Every candidate put forward and probably twice the number again will have at least been interviewed over the phone, if not face to face - that takes time, time you don’t have.

We’ll really sell your company as well. I can’t say this on behalf of every recruiter but I really like all my clients - I wouldn’t work with them otherwise and if I can’t see the potential in the role or how it’ll help a candidate make progress in their career, I won’t work it. I honestly mean that.

Finally, once we’re down the line and you want to make an offer, we’ll do our best to make sure that offer sticks and prepare candidates for potential counter offers - something that’s happening more and more at the moment. We’ve seen it happen, we know the signs and we’ll be talking about it from the very first conversation.

So does the world really need recruitment consultants? Well maybe need is too stronger word - I certainly think you’ll notice the difference when you do find a good one though.

Views: 725

Comment by Bill Humbert on February 23, 2012 at 11:52am


Comment by Tim Spagnola on February 23, 2012 at 12:46pm

I like to think the word 'need' is not too strong, but I am biased. ; ) Thanks for sharing this post with the RBC Darren - really good stuff.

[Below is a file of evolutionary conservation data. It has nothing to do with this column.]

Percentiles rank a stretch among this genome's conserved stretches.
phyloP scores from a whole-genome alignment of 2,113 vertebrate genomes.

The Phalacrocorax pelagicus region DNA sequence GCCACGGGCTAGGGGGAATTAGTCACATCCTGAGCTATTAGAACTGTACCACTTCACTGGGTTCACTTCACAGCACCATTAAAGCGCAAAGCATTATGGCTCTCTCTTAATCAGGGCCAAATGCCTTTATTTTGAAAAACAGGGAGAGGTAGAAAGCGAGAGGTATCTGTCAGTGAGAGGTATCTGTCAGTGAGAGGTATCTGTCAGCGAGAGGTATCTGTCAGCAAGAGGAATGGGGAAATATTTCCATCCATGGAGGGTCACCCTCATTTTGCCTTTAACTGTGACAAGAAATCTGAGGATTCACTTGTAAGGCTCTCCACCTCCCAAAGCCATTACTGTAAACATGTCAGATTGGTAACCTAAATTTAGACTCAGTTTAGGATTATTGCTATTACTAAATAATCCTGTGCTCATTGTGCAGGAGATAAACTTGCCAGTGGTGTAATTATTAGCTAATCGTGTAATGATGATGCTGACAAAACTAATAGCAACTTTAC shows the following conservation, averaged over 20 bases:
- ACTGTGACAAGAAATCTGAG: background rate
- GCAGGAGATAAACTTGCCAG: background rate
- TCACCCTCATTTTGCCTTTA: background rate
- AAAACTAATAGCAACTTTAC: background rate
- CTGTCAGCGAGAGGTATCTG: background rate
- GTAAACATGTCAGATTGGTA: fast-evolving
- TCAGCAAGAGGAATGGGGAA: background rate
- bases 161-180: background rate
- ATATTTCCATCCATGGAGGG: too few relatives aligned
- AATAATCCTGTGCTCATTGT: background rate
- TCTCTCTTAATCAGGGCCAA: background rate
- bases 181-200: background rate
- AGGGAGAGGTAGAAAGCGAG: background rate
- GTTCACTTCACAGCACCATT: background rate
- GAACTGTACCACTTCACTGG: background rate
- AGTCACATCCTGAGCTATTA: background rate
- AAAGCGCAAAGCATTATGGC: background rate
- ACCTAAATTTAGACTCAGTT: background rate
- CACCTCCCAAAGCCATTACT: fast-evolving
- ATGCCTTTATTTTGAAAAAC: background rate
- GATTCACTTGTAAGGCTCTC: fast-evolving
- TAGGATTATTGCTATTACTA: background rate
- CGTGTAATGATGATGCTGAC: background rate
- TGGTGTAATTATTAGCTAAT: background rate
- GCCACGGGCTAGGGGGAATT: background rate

Comment by bill josephson on February 24, 2012 at 11:20am

I can find good tough to find candidates on any job when qualified candidates actually exist.

The REAL issue is are these good passive/invisible candidates good enough to be made offers to at all and, if so, at a compensation level they'll accept the position for?  I've found numerous situations where the entire available/interested visible and invisible applicant pool is insufficient to have an offer extended to.  End result?  Company continues to look for a better candidate than the available/interested candidate market pool will bear.  That's the ultimate frustration.

Comment by BolandGroup on February 24, 2012 at 11:28am

Darren --

Very well articulated THANK you.  Sorry to be dense but I have two quick questions.  (I tried to send you a private message but didn't realize we had to be "friends" first.)  Can you explain the symbolism of the graphic?  I'm assuming that the headhunter is the devil and the angel is my client.  But what's the deal with the halo and the spear?  Also I didn't understand the following sentence "That’s the case today and it was the case 5 years ago when I first set up Character"?

Again GREAT post and apologies for being obtuse...

Comment by Steven Jones on February 26, 2012 at 10:00am

Great article

Comment by Darren Scotland on February 27, 2012 at 6:42am

Thanks for the comments people - always cool to get a positive reaction to a post.

@BolandGroup to answer your questions, the angel and devil pic is really just to articulate the point that people make about recruiters being good or bad. We all get lumbered with "The Devil incarnate" tag from time to time so it was just a fun way to play on that. The halo and spear has no real significance I'm afraid.

And to clear up the sentence you mentioned; Character (Creative) is my recruitment business. ;) and my blog: